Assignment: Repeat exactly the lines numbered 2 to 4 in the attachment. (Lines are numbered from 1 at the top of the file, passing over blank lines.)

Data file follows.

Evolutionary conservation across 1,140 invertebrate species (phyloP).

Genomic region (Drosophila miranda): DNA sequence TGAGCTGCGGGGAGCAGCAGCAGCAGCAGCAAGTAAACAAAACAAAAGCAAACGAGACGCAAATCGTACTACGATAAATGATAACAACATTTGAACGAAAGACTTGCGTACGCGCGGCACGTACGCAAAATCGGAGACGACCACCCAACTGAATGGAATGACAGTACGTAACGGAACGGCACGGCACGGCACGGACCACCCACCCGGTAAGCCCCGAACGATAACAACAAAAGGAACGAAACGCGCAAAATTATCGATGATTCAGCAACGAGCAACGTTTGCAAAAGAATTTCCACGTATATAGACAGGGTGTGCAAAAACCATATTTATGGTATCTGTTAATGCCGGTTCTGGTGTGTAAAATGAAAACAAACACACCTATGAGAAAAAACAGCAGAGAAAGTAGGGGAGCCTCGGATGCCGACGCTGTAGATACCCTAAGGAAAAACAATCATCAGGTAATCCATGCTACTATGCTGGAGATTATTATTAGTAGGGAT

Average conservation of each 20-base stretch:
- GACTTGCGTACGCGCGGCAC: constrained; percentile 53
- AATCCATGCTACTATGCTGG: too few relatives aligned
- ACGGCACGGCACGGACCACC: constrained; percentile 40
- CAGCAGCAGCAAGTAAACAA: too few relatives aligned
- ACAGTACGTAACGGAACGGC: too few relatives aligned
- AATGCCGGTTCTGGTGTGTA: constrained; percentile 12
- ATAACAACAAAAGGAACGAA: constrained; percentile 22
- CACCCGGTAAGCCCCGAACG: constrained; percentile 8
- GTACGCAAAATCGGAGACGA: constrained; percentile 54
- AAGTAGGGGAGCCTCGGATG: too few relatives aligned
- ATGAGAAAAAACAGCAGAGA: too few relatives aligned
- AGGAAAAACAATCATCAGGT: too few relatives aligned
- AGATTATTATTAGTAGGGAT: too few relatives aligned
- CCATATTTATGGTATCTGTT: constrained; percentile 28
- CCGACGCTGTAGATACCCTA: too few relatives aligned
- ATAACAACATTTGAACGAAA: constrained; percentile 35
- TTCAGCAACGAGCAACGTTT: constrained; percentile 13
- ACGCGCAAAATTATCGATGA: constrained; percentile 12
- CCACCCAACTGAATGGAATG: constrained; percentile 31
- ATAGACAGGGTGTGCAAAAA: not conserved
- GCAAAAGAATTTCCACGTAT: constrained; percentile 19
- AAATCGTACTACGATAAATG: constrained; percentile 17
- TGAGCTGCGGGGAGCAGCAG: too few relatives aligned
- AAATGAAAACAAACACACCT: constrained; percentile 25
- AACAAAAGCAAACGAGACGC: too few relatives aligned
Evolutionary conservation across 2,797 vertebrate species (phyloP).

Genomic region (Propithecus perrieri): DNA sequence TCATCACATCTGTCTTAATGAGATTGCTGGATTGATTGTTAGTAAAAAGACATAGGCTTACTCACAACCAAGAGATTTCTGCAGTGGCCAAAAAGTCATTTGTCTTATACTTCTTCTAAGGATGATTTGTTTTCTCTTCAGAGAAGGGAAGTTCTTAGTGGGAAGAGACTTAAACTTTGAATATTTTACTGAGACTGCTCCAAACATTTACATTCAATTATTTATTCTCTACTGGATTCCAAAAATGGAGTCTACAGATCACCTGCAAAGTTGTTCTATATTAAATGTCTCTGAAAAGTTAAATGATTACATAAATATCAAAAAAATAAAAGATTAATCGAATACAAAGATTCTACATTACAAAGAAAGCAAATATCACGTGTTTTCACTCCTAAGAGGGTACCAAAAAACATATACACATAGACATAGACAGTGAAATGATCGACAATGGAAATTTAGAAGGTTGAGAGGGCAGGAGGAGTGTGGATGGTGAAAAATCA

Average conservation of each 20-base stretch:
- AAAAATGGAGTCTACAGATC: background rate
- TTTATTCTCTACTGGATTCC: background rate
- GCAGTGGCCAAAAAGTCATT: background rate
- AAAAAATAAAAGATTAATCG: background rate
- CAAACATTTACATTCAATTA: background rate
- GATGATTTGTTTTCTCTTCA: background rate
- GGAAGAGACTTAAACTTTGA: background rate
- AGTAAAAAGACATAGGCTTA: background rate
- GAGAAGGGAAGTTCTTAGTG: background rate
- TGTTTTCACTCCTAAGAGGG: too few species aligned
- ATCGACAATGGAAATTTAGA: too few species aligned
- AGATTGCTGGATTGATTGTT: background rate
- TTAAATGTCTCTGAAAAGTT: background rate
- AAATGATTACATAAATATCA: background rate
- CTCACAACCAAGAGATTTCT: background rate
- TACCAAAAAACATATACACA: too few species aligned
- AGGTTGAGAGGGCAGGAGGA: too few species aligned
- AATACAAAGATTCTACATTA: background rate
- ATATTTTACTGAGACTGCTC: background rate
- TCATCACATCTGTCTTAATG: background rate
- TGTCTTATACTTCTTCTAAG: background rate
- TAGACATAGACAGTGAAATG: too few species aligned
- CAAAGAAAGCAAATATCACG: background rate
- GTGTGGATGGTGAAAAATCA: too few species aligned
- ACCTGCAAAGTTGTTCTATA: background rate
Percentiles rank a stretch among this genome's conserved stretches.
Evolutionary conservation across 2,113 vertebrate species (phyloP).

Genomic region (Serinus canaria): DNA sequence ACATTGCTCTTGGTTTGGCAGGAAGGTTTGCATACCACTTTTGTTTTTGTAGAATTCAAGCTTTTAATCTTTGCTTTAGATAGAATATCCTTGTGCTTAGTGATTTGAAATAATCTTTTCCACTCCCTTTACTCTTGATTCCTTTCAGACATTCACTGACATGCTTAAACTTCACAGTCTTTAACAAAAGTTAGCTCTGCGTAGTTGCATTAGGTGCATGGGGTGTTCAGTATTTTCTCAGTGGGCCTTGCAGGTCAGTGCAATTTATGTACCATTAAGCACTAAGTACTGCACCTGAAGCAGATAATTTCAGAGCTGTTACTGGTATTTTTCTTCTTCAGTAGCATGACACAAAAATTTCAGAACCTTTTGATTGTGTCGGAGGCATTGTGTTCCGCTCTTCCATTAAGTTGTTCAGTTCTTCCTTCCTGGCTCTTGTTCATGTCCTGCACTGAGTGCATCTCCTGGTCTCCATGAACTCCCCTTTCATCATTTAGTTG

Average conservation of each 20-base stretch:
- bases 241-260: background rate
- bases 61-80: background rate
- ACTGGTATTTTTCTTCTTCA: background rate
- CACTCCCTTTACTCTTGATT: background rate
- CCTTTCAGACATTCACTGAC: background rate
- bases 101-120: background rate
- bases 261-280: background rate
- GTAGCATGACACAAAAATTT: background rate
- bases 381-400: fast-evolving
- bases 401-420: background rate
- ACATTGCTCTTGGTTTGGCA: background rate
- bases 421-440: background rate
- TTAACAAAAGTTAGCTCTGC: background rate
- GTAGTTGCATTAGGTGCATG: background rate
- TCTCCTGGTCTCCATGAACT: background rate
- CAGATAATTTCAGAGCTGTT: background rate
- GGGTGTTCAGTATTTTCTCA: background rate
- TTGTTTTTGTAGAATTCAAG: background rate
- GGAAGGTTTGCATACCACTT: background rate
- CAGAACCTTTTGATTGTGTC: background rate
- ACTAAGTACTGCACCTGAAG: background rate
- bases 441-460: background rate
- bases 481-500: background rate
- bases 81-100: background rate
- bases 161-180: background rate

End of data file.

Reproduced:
Genomic region (Drosophila miranda): DNA sequence TGAGCTGCGGGGAGCAGCAGCAGCAGCAGCAAGTAAACAAAACAAAAGCAAACGAGACGCAAATCGTACTACGATAAATGATAACAACATTTGAACGAAAGACTTGCGTACGCGCGGCACGTACGCAAAATCGGAGACGACCACCCAACTGAATGGAATGACAGTACGTAACGGAACGGCACGGCACGGCACGGACCACCCACCCGGTAAGCCCCGAACGATAACAACAAAAGGAACGAAACGCGCAAAATTATCGATGATTCAGCAACGAGCAACGTTTGCAAAAGAATTTCCACGTATATAGACAGGGTGTGCAAAAACCATATTTATGGTATCTGTTAATGCCGGTTCTGGTGTGTAAAATGAAAACAAACACACCTATGAGAAAAAACAGCAGAGAAAGTAGGGGAGCCTCGGATGCCGACGCTGTAGATACCCTAAGGAAAAACAATCATCAGGTAATCCATGCTACTATGCTGGAGATTATTATTAGTAGGGAT

Average conservation of each 20-base stretch:
- GACTTGCGTACGCGCGGCAC: constrained; percentile 53